An opposition activist said Arisman Pongruengrong, who spearheaded Saturday's demonstrations, was taken away from his house early on Sunday by unidentified officials.
Police later confirmed Arisman's arrest.
On Saturday, leaders of the 10-member Association of Southeast Asian Nations(Asean) had to be evacuated by helicopter after protesters broke into the summit venue at the Thai beach resort of Pattaya.
The protesters breached police lines, smashing their way into the venue's media centre, while most of the leaders were having lunch at the adjacent Royal Cliff hotel.
Once in the media centre, the protesters paraded around with flags, blew whistles and horns, helped themselves to the snack buffet laid on for the journalists.
About 100 demonstrators got as far as the driveway of the hotel.
A group of rival blue shirt-clad protesters clashed, with the red shirts, throwing stones and smoke bombs at each other about five kilometres from the venue.
A Thai official said two or three people were injured in the clashes and there were reports of gun shots and an explosion.
The collapse of the summit puts more pressure on British-born Abhisit, who has pledged that his four-month-old government will heal years of political turmoil since Thaksin was ousted in a 2006 coup.
The abandoned summit - the biggest international gathering since the G20 summit in London earlier this month -grouped the Asean nations with China, Japan, South Korea, India, Australia and New Zealand.
"Yesterday was a truly shameful day for our country, which had its international image destroyed by the siege of the Asean venue in Pattaya and the embarrassing postponement of the forum," the Bangkok Post newspaper said in a front-page editorial on Sunday.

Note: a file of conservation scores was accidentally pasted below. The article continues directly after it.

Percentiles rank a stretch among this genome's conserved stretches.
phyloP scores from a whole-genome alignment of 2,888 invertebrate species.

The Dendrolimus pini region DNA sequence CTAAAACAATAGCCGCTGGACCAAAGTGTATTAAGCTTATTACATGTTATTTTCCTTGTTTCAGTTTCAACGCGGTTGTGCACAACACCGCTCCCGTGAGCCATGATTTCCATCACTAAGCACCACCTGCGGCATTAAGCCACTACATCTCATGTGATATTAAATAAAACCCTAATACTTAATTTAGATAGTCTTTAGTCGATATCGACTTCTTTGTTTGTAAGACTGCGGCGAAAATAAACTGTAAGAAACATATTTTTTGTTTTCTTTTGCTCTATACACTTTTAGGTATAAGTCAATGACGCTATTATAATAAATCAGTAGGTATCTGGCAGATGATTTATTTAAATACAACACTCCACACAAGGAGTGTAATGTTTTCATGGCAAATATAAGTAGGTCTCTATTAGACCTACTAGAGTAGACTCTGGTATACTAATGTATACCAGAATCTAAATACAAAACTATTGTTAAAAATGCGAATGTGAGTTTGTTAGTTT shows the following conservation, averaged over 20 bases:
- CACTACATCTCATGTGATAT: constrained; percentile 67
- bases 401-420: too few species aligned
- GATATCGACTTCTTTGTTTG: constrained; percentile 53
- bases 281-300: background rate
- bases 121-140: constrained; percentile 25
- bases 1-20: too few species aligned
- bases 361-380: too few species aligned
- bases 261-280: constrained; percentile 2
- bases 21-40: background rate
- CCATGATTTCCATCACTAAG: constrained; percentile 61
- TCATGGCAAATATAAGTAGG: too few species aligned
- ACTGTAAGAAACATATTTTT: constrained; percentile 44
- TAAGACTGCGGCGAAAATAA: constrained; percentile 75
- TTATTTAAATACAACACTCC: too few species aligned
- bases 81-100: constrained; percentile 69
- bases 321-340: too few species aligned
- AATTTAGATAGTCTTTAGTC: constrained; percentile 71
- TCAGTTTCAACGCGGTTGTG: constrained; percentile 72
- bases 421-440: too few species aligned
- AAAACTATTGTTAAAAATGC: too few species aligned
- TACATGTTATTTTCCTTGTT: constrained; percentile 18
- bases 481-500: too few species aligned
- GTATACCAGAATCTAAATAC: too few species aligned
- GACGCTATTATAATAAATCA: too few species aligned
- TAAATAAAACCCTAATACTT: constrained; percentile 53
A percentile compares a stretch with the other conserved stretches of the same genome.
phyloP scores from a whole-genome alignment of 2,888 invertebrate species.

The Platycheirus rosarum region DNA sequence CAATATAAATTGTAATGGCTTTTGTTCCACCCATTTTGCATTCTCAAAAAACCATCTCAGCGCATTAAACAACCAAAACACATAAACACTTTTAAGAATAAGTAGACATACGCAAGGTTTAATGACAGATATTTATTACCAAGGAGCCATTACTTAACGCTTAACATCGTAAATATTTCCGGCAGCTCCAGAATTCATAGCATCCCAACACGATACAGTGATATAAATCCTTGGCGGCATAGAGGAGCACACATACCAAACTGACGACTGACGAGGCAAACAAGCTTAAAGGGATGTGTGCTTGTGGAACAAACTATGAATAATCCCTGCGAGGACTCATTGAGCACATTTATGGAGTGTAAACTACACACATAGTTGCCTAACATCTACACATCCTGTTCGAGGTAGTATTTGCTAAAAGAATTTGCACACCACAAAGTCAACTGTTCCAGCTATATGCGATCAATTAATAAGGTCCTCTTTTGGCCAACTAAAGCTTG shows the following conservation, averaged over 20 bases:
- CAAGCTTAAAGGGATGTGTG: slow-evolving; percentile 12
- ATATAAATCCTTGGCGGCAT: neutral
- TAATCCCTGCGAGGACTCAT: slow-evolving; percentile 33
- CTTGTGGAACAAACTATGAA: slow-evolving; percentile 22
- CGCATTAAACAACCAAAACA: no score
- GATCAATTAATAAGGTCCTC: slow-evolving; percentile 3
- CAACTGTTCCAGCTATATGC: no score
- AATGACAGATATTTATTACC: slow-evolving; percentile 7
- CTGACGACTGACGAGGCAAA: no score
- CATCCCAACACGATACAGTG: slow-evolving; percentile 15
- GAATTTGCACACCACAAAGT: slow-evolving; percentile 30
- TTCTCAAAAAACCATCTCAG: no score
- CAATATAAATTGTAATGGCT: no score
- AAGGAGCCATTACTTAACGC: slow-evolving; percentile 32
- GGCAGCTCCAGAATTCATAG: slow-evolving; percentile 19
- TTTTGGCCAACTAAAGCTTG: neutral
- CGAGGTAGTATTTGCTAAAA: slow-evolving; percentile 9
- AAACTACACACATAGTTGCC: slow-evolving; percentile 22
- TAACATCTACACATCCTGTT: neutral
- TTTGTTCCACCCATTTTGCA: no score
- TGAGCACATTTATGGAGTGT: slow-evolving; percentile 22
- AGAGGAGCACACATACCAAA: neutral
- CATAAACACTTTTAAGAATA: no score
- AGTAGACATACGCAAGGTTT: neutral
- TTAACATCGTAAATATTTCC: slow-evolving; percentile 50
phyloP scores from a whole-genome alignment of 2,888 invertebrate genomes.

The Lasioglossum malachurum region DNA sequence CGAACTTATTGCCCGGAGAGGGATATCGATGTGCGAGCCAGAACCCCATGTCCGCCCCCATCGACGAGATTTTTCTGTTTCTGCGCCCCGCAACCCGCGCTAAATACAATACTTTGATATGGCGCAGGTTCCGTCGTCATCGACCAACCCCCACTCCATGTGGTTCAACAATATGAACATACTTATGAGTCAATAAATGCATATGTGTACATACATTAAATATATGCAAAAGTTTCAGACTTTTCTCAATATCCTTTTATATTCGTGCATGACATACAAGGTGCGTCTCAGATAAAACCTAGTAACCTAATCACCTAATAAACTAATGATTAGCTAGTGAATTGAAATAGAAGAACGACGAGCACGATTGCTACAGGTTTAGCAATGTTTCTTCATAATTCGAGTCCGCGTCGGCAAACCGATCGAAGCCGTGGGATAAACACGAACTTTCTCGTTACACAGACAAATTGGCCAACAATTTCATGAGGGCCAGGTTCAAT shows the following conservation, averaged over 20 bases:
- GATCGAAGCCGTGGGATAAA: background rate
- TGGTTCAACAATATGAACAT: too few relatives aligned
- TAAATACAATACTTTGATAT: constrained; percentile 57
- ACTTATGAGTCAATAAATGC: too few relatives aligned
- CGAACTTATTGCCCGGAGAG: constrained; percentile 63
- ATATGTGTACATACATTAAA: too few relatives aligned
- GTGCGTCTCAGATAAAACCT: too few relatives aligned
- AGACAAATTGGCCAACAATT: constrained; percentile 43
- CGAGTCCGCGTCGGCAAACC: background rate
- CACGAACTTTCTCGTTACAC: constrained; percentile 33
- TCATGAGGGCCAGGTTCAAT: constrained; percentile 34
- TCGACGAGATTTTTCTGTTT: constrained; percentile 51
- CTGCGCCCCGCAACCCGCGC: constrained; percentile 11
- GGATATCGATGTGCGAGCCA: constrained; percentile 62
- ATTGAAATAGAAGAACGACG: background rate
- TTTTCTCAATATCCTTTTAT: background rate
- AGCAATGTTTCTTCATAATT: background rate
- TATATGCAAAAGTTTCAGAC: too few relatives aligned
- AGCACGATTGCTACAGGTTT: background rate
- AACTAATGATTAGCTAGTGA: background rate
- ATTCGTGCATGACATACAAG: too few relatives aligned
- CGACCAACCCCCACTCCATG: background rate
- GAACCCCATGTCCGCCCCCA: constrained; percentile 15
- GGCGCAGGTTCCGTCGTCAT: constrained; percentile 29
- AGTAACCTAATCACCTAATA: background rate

Protesters said they had run out of patience with Abhisit's refusal to bow to their demands for him to resign and hold new elections.
"The red shirts have been asking him to resign for four months and we decided that now was the time to push him," Pichet Sukjindatong, one of the protest leaders, said.
Officials did not say if or when the summit would resume - it had already been postponed and shifted to new venues several times in an attempt to dodge the protest threat.
|Protesters stormed the Asean summit venue on Saturday, forcing its cancellation [AFP]
Ban Ki-moon, the UN secretary-general, who had been due to attend the talks on Sunday, led expressions of regret.
"I hope for an early restoration of normalcy in Thailand and for the settlement of differences through dialogue and peaceful means," he said.
Thaksin's supporters say Abhisit, whose coalition government came to power four months ago, became prime minister illegitimately after a parliamentary stitch-up engineered by the army.
Four prime ministers in the last 15 months have failed to resolve Thailand's deep political rift which pits the military and business elite against a rural majority loyal to Thaksin.